Turkey’s recent past reminds us of the unceasing attempts by the military to stage one coup after another in its bid to seize back power and privileges. The Turkish people were never handed democracy on a silver platter. Just as what we are witnessing now in Egypt, the Turkish people had to fight hard for it and even harder to keep it. It was fought with the blood, sweat and tears of those united by the love for freedom and democracy and the conviction that the role of the military must remain that of defending the nation’s realm, not determining the government of the day. That can only be done through the ballot box.
It was a heavy price to pay but the hardship and suffering under military rule was even heavier. As Prime Minister Erdogan puts it, “each military coup paralysed the economy of Turkey, wasted Turkey’s assets and caused the country, the nation, and especially the youth, to pay a heavy price.” Egyptians too paid their price for the revolution and now is being burdened once more to pay the price for defending it. This is exacted on the Egyptian people culminating tragically in the massacre of more than 100 pro-Morsi supporters and members of the Brotherhood around the Rabaa al-Adawiya mosque in Cairo.
Army chief Gen Abdel Fattah al-Sisi and the leaders of the illegitimate interim government have blood on their hands and must be held to account. This slaughter of innocent people must be condemned. Attempts to justify the coup on ‘peculiar circumstances’ such as the incompetence of Morsi’s administration, its exclusivist nature, and the protests by millions of Egyptians, are facile and highly subjective.
Furthermore, reliable evidence has emerged indicating that many of the purported spontaneous street demonstrations demanding Morsi’s ouster were funded by foreign aid and regional state run bodies. In any event, since when could mass protests be a vindication of a military take over? In a democracy, pressure can always be brought to bear on a ruling government through street demonstrations so that it may be kept in check but a democratically elected government cannot be justifiably overthrown either by street protests or military cannons.
What’s next for Egypt?
Talk of reconciliation is futile in as much as it is empty rhetoric. Calling for unity and reconciliation is one thing but when it emanates from the side that’s been the usurper it rings hollow. Reconciliation cannot proceed from a foundation of illegitimacy. Nor can it take place with a gun pointed against one’s head.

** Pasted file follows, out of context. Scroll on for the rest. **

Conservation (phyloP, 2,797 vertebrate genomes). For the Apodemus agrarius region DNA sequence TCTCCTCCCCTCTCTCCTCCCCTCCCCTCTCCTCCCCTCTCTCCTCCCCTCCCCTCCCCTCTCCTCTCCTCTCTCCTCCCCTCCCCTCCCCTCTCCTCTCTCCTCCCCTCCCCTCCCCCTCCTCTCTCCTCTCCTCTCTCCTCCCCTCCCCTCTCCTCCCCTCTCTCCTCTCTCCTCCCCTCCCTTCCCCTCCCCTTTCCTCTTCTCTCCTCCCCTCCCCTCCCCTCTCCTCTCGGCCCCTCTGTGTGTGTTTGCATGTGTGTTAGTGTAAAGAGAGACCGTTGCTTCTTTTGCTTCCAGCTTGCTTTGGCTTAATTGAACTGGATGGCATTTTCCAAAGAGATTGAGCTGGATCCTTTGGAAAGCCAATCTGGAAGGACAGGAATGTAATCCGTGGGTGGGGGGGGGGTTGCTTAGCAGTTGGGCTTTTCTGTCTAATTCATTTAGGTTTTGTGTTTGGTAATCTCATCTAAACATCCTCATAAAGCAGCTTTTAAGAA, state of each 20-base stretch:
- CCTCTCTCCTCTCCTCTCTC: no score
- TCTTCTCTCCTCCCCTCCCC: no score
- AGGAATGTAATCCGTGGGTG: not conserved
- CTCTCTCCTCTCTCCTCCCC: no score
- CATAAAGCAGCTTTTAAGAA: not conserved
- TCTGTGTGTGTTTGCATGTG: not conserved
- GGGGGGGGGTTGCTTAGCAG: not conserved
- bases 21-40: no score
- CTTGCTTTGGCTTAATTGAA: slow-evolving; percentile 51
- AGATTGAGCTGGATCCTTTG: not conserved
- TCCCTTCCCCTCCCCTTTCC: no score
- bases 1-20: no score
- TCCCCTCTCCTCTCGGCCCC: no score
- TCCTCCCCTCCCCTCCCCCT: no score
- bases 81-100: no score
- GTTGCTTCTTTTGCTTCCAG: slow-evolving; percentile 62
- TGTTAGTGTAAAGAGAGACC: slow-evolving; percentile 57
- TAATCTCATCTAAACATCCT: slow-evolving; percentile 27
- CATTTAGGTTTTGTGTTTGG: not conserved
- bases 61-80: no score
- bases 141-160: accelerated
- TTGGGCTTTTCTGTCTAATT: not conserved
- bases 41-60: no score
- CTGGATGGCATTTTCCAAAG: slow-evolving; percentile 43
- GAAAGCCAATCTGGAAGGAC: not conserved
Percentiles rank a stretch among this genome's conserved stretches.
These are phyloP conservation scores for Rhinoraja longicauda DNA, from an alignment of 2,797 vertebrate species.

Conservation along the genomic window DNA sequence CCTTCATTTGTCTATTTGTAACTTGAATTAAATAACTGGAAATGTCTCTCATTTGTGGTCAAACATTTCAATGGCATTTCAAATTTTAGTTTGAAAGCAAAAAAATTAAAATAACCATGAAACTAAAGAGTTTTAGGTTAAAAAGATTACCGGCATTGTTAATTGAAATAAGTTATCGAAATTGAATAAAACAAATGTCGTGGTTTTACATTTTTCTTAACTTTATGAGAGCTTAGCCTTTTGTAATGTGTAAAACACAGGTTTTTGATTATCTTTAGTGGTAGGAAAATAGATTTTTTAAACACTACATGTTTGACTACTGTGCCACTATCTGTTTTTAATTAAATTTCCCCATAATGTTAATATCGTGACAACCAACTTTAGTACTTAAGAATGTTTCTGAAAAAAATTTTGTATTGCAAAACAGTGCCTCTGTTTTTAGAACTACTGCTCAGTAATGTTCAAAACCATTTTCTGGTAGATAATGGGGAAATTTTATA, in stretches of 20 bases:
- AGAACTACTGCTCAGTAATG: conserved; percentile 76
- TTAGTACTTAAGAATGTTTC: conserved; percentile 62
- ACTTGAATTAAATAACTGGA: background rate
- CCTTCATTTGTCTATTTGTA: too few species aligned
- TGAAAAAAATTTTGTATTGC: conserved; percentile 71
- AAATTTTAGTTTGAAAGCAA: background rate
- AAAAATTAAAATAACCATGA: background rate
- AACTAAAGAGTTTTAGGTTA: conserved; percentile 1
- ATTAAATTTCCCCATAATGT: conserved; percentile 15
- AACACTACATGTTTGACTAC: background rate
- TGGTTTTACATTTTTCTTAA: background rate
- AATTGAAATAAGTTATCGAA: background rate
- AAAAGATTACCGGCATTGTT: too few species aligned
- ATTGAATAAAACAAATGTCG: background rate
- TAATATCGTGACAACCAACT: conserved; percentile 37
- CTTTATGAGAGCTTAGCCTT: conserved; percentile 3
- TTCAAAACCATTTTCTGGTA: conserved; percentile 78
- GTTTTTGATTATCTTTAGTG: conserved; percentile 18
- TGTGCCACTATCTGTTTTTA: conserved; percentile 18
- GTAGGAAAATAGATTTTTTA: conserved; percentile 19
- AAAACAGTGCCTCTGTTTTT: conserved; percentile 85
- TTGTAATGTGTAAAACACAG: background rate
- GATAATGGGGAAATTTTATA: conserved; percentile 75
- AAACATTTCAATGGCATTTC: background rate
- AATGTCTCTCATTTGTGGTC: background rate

With the rest of justice minded and democracy loving advocates, I add my voice to the call on the West, particularly the United States to do the right thing. The billions in military and economic aid to Egypt should also be aid in the name of democracy and human rights, not in support of military coups. They must demand for the immediate release of President Morsi and his supporters. President Morsi must be reinstated to his rightful office and he in turn must immediately initiate a national dialogue that includes all sides.
This is not a failure of the revolution. This is a military coup in the borrowed garb of a people’s revolt, turning the Arab spring into its winter of discontent. The course of true democracy never did run smooth. What more a nascent democracy such as Egypt’s. Those democratically elected must be allowed to complete the tasks they were elected to do, or at very least where there is overwhelming demand from the people for a fresh mandate, be allowed to call for fresh elections. As long as they stay true to the constitutional process and uphold the rule of law, there is neither moral nor legal justification to remove them.
The people of Egypt stood united and fought tooth and nail in ending six decades of military dictatorship so that they could taste real freedom and democracy. Let us not be complicit to this unconstitutional and immoral coup but instead be among those on the right side of history. Let us do our part to see the people of Egypt regain the glory of their great January 25 Revolution.